Competing on Price, Quality, and Service: Can You Have Your Cake and Eat it Too?

John Tabita

In my last article, Price, Quality, or Service: Pick Two, I said that that no business can successfully or consistently provide the best service and the highest quality at the lowest price. Companies must choose which two on which to compete. I also hazarded a guess that most of us here have chosen quality and service—whether unconsciously or by deliberate choice.

What I’m about to suggest is controversial. But suppose, in addition to targeting relational buyers with quality and service, you could also target transactional buyers by removing either quality or service from your sales process and competing on price? Here are a couple of thoughts.

Competing on Quality and Price

Much of the expense in web development is the time it takes to meet with the client, spec out their requirements, wait for the content, and revise the content. Suppose you stripped that out of the sales process by automating this process with a do-it-yourself questionnaire the client completes on his own time. There would be no on-site meetings. Updates and changes are charged extra.

The challenge here is to completely automate the service process and not get sucked into any consultation. Getting caught into a consultative sales process with price-driven clients is a losing proposition, so your questionnaire must be thorough and include FAQ’s and so forth. Communication and support would be limited to email. You may also consider offering templates rather than a custom design, so long as your customer is aware of this.

This could work well with clients who are looking for a basic, entry-level site, for whom the consultative sales process would be overkill. This may appeal to those concerned with getting a quality product at a good price and are willing to sacrifice the personal attention generally associated with a service like web design and development.

I found myself in this position on more than one occasion—usually with someone who was recommended to me but didn’t have the budget or the need for my typical custom-built site. Rather than lose the deal, I’d offer a lower-priced, template site that didn’t require significant up-front consultation.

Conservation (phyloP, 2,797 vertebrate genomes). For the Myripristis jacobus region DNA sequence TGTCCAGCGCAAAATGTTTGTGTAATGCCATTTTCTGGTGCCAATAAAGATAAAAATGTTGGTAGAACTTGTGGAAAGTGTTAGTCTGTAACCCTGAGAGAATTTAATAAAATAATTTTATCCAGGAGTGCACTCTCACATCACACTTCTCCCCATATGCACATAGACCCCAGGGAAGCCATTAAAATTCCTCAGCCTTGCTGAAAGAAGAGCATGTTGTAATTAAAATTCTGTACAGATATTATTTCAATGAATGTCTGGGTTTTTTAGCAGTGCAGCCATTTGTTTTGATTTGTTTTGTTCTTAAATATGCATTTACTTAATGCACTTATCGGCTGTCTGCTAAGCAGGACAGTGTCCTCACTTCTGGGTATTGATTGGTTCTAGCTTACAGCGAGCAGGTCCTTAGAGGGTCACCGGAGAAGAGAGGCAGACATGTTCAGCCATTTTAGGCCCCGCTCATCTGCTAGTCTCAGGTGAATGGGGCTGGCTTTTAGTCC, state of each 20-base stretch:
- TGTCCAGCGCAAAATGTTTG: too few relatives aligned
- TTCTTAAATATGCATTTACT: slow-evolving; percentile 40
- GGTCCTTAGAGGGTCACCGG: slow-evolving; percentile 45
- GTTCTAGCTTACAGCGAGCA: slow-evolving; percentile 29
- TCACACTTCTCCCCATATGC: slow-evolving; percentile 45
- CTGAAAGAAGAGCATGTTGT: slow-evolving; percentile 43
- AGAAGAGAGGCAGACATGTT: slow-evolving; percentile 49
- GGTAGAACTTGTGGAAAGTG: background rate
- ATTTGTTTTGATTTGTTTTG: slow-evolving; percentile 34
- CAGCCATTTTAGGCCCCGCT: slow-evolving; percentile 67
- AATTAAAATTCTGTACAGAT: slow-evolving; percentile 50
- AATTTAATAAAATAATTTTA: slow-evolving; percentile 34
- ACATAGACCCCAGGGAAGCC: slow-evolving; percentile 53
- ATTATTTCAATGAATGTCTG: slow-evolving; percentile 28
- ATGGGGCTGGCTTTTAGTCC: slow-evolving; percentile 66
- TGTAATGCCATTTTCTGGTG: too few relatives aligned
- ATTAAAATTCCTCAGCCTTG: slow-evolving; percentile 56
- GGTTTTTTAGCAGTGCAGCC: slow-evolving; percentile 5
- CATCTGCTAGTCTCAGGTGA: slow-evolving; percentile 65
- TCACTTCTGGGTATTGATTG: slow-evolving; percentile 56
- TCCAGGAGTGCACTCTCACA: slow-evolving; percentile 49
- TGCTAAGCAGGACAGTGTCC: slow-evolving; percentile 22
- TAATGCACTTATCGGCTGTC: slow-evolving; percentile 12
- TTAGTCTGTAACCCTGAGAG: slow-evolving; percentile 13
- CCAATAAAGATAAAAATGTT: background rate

Keep in mind that these clients, if satisfied, can turn into a higher-end client in a few years as their needs evolve. You also have the opportunity to “drip market” to them through your newsletter or blog, educating then on what else is possible beyond having a basic website, and how you can provide these services when they’re ready to take the next step.

Competing on Service and Price

Do-it-yourself online website builders have become the bane of the modern web professional. If you haven’t lost a potential client to one of these services, don’t worry … you will.

These companies compete on service and price. What suffers is the quality—because the client, not you the professional, is the one creating the site. (Don’t get me started on the code the software writes.)

What these companies do excel at is customer service. The few I’ve dealt with have courteous, professional customer service reps willing and able to walk you through any problem you encounter. This appeals to the type of transactional buyer who’s willing to sacrifice his time in order to get the best possible price. That’s because he doesn’t consider the time spent building the site himself as part of the overall purchase price.

I seriously considered adding this to my offering at one point. As I pointed out in a previous article, you will often get inquiries from people who have no clue what’s involved in web development and assume a website should cost “around $300.” I think it’s perfectly okay to pass on these types of prospects. But suppose you could bring them into the fold and make them a customer, with a minimum amount of effort on your part? Why turn them over to a build-it-yourself website company when you could be that company? (Can you say “residual income”?)

There are plenty of companies that provide private label website builders that you can re-brand with your look and your domain. Imagine having 50 or 100 of these customers at $6 a month.

Keep in mind that, if you choose to do either or both of these, you’ll be somewhat of a commodity in the markets you’re targeting. If your quality or service is merely equal to that of your competitors’, your customers’ primary buying criteria will be price. The challenge is, how can you set yourself apart by providing superior service or quality? The good news is, you’re probably already doing so now, with the clients you already have.

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  • johans

    All these options are plausible but lead you into the fatal trap of loss of focus and so I think contradict your previous article/advice – choose 2 and focus. To make either of price-sensitive options deliver the volume they require to make them worthwhile will need focus:

    Want to use templates and forms to gather input – to do it well will take focus what information to gather and attention to designing the forms.

    Want to use site builder and customer service – to do it well will take a good SAAS solution and focus on 24×7 customer support.

    • http://smallbusinessmarketingsucks.blogspot.com/ John Tabita

      You make a good point about focus (which is probably why I never went the online site-builder route).

      I wasn’t necessarily advocating you try all three approaches, but it’s not much of a step to provide high-end custom sites (quality and service) and still offer entry-level template sites with minimum consultation (quality and price) without losing focus, IMO.

      If I had considered the site-builder option when I still had my 2 partners in business with me, I think we could have pulled it off. But going it alone would’ve presented more of a challenge.